At the end of 2007, the owners of College City Design-Build decided that, to be a leader in the remodeling industry, their company would need to provide an educational platform for clients. Though the Lakeville, Minn., firm started with a seminar on moisture intrusion, it quickly became clear that homeowners were more overwhelmed by the remodeling process itself. So, in 2008, College City Design-Build shifted its seminar focus to design and projects. “We discuss the homeowner’s role, existing conditions, and walk them through a PowerPoint of before, during, and after photos that show how we executed a homeowner’s vision,” says general manager Bjorn Freudenthal.
The seminars give clients an overview of trends and market conditions and are a tool for College City’s sales staff. The company holds about 20 design seminars a year, usually hosted in local showrooms, with about five to 25 attendees at each. In 2010, the company highlighted nine project types including kitchens, baths, basements, green building, and universal design. It also expanded the design seminars to include the company’s new-construction division with a class on how to plan, design, and finance a move-up home.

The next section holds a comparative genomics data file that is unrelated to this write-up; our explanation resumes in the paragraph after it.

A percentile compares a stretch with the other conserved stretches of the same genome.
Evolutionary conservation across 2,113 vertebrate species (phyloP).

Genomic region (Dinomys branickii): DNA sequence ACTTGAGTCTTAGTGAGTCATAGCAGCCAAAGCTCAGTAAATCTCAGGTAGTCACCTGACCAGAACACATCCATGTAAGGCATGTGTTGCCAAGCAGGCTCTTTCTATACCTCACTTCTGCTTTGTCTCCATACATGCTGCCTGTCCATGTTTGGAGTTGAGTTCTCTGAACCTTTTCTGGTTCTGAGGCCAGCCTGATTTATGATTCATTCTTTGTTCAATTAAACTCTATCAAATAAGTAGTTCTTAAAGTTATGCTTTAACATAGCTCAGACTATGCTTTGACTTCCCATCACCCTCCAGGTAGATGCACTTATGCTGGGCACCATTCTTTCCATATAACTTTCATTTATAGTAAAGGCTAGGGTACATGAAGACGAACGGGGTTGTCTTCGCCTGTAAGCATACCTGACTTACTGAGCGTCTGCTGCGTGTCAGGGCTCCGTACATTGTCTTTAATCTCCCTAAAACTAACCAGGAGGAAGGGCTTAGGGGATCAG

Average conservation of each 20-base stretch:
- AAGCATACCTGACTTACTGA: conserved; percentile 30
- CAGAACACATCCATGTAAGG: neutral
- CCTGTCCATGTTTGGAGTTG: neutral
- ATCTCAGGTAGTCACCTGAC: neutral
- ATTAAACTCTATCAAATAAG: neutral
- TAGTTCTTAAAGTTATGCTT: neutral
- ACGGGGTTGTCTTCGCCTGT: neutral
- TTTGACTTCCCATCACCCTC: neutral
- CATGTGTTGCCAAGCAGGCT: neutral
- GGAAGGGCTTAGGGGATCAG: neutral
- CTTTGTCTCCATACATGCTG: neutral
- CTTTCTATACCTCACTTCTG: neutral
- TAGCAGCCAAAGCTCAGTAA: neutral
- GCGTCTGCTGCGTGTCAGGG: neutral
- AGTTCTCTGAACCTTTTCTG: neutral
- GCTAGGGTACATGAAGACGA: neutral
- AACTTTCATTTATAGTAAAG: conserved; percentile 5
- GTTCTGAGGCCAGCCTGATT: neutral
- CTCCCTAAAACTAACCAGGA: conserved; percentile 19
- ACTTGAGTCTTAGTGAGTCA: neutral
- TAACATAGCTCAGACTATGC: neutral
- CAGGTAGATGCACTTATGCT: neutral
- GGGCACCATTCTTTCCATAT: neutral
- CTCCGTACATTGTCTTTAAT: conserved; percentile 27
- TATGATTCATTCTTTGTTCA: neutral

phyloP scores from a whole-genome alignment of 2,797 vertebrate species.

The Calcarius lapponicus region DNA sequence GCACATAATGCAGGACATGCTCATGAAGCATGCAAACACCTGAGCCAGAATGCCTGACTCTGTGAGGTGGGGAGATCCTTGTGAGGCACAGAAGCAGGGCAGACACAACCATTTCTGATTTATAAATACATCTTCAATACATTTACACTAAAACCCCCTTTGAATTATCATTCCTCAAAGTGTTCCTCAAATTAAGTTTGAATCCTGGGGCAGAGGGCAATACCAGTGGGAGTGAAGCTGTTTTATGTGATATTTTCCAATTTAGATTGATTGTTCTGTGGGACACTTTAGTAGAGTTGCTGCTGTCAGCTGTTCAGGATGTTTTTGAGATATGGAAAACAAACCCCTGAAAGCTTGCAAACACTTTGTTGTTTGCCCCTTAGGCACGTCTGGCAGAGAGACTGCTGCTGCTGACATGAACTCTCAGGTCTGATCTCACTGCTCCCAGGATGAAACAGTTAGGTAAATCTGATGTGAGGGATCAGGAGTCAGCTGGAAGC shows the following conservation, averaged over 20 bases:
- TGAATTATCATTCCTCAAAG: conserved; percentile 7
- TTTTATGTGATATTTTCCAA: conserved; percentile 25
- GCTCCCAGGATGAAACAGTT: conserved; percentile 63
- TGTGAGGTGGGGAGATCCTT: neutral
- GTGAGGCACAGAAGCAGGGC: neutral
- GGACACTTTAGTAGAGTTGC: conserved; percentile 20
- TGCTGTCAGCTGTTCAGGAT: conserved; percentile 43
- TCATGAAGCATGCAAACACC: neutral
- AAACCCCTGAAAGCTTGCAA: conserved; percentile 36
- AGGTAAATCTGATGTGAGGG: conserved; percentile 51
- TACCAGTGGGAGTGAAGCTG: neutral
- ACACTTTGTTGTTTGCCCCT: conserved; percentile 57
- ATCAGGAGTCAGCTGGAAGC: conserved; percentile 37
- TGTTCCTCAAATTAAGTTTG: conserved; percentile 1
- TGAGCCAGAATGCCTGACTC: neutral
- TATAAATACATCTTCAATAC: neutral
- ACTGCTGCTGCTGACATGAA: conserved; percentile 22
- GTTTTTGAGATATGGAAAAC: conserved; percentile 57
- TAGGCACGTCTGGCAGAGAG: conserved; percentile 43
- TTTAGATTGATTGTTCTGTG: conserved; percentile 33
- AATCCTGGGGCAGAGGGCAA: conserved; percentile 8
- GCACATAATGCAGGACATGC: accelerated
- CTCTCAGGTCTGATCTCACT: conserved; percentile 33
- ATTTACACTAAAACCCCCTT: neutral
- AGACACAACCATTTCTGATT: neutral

Freudenthal had noticed during past home tours that most clients would rather speak to a designer or job superintendent than a salesperson, so the company’s lead designer is involved in seminar planning. “Clients are more sophisticated in the way they buy services,” Freudenthal says. “The lead designer helps us create that environment so clients feel they’re talking to a team that includes the builder and the designer.”
A few months ago, when College City Design-Build needed to hire a designer, Freudenthal changed the lead designer job description to include promotional duties and responsibility for the seminars. “I was looking for a design face for the company,” he says. “I wanted the experience and authority of a design person to elevate our own design department.”
The company hired Bonnie Anderson — formerly on the production team of a cable TV home remodeling show — for her understanding of the promotional aspect of projects, renovation, and design.
Anderson is an interior designer, which Freudenthal says is a bonus for the client hand-holding required in remodeling. “Some clients really value someone who can talk about furnishings and fabrics,” he says. “They tie in with the end result.”
Creating a presence with a designer who understands promotion was always part of College City’s plan, but it became critical during the recession. “We have to fight for business,” Freudenthal says. “The way to go about it is to differentiate yourself on the design end. There are a lot of builders out there who do beautiful work, but they are going out of business because they can’t bring the show to the people.”
—Nina Patel, senior editor, REMODELING.